The benefits of including tea in our diet

Although the tea plant (Camellia sinensis) is popular globally for its consumption in infusions, what benefits does it really have for human health?

The benefits of including tea in our diet
The benefits of including tea in our diet. Image by dungthuyvunguyen from Pixabay

The tea plant (Camellia sinensis) is popular globally for its consumption in infusions, but what benefits does it have for human health? Academics from the Antioxidants and Functional Foods Laboratory of the Food and Development Research Center (CIAD) tell you more about it.

The world production of this plant is mainly divided into three groups: green (20%), which is obtained from bleached leaves; black (78%), achieved through oxidation of the leaves by exposing them to maceration and environmental oxygen, and oolong (2%), a semi-fermented variety.

All three varieties have high amounts of polyphenols, specifically catechins (which reach up to 42% of the weight of dry tea), substances that are found in different foods and are characterized by their antioxidant capacity; that is, they can counteract cell aging, in addition to other beneficial health effects.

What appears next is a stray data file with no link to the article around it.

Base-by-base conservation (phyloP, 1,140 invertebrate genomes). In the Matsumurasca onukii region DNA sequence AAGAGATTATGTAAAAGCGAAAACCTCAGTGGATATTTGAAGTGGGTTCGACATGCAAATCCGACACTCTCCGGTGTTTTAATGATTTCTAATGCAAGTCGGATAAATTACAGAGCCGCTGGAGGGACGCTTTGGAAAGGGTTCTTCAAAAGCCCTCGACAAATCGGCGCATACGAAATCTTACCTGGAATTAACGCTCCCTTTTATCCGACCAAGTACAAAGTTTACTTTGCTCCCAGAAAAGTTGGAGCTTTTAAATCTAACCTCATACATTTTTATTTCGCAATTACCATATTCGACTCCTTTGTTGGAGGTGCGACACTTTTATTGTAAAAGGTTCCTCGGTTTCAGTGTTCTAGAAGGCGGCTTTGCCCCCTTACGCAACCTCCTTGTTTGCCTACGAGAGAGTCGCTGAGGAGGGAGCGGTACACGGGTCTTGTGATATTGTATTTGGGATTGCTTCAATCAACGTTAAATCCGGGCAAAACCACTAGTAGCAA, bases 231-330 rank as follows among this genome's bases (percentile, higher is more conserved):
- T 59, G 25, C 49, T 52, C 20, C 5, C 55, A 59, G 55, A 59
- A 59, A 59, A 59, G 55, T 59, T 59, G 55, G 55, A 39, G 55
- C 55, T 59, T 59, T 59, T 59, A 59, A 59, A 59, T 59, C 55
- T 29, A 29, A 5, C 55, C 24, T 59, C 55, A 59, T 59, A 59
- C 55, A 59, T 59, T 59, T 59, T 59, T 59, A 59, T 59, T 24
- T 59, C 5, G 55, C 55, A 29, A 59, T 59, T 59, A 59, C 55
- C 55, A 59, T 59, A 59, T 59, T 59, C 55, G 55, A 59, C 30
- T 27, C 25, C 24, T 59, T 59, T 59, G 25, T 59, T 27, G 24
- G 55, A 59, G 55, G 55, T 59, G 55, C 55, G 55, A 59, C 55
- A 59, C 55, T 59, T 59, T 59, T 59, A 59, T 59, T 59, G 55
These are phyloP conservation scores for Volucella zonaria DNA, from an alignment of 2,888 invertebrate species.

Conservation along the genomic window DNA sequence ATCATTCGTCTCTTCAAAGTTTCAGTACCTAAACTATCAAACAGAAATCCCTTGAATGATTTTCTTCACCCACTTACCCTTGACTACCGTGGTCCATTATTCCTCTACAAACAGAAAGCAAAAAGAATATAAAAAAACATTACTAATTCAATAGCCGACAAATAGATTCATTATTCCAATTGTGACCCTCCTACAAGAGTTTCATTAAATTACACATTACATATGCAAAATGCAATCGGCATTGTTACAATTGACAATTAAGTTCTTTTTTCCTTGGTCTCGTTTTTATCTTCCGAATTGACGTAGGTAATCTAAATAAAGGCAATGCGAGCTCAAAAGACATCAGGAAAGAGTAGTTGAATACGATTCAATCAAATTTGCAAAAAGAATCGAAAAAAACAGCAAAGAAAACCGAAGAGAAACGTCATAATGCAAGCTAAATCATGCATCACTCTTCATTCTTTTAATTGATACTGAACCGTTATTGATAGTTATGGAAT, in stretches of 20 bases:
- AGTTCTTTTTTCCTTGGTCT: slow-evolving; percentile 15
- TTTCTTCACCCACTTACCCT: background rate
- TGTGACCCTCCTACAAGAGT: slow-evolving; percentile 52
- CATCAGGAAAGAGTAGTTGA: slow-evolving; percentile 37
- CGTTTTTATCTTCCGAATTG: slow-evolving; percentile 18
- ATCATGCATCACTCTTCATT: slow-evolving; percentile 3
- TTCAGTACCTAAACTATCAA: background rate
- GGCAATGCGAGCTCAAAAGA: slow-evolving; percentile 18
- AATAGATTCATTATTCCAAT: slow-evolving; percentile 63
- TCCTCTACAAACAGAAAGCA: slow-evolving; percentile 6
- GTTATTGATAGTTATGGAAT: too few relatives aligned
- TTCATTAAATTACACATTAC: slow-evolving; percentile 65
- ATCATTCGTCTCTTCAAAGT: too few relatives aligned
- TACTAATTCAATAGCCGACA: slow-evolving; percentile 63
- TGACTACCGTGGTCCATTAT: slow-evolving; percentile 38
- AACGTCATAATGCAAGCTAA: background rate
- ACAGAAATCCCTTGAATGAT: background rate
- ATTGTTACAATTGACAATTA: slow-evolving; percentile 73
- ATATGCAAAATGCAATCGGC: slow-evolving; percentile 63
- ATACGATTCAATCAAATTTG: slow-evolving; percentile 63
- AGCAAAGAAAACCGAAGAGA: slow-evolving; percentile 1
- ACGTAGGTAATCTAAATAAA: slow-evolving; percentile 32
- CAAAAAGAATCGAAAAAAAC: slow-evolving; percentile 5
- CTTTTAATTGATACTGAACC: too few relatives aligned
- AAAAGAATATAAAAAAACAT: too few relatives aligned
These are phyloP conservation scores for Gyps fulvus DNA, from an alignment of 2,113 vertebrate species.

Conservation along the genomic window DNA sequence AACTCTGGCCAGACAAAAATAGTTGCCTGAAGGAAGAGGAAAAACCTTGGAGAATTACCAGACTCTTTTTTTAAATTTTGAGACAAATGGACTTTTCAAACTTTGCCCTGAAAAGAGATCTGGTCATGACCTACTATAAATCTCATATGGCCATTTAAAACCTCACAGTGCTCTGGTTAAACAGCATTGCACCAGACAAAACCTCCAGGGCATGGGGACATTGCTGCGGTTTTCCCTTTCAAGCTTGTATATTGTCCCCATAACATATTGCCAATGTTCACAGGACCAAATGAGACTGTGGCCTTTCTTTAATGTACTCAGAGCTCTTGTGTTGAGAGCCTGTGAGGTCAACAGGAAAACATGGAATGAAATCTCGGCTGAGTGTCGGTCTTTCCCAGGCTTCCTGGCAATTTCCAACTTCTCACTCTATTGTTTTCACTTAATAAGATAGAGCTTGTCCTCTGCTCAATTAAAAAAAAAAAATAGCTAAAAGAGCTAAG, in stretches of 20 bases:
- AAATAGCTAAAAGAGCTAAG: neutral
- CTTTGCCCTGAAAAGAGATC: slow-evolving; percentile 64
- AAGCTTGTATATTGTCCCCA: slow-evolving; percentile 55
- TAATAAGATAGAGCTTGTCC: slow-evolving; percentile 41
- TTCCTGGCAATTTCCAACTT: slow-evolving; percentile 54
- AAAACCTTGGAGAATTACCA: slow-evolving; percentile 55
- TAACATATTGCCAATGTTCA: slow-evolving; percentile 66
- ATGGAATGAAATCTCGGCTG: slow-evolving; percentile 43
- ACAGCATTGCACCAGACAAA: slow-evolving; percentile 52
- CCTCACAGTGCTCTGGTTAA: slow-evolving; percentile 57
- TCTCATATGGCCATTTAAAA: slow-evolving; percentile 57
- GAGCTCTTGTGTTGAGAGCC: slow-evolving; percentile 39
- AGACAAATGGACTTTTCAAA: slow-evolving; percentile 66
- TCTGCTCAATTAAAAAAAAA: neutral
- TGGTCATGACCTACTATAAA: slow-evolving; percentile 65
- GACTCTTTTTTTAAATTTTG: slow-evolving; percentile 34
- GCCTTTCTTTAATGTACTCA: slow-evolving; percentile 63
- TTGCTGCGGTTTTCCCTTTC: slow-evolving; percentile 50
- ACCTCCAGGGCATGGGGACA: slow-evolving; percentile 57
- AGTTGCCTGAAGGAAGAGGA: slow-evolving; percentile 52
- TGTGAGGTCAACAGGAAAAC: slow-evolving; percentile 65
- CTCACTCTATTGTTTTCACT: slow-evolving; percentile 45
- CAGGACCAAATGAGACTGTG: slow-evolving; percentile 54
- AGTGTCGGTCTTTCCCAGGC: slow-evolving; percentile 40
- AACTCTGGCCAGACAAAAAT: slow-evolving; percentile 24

The benefits of including tea in our diet are many; for example, it can stimulate the antioxidant system of our body and inhibit or promote some hormones and enzymes related to satiety, prolonging the time between meals.

In addition, it is believed that catechins contribute to the reduction of fat deposits in the body since they exert an effect on thermogenesis, the process through which calories ingested through food are burned, having an anti-obesogenic effect.

Some studies indicate that their consumption exerts a neuroprotective effect, and there is an increasing amount of research about their relationship to prevent diseases such as Alzheimer's, Parkinson's, and other disorders associated with aging.

Likewise, it is attributed to a possible anti-cancer effect against some types of cancers in the early stages of their development, such as colon, stomach, pancreas, lung, and breast cancer.

Scientific evidence supports that the intake of green tea catechins has an anti-caries effect since it prevents the proliferation of bacteria and tartar in the teeth. It is advisable to drink tea daily on an empty stomach or between meals. It is preferable to drink it without milk since the proteins present in milk can interact with polyphenols and do not allow them to be absorbed and exercise their properties. It is also important to note that sugar should not be added, as it could have counterproductive effects on health and reduce the positive effects of the plant.

Based on the above, consuming tea in its different presentations can be an excellent way to replace sugary drinks and promote great health benefits.

Source: CIAD's Antioxidants and Functional Foods Laboratory, under the direction of Dr. Gustavo González-Aguilar.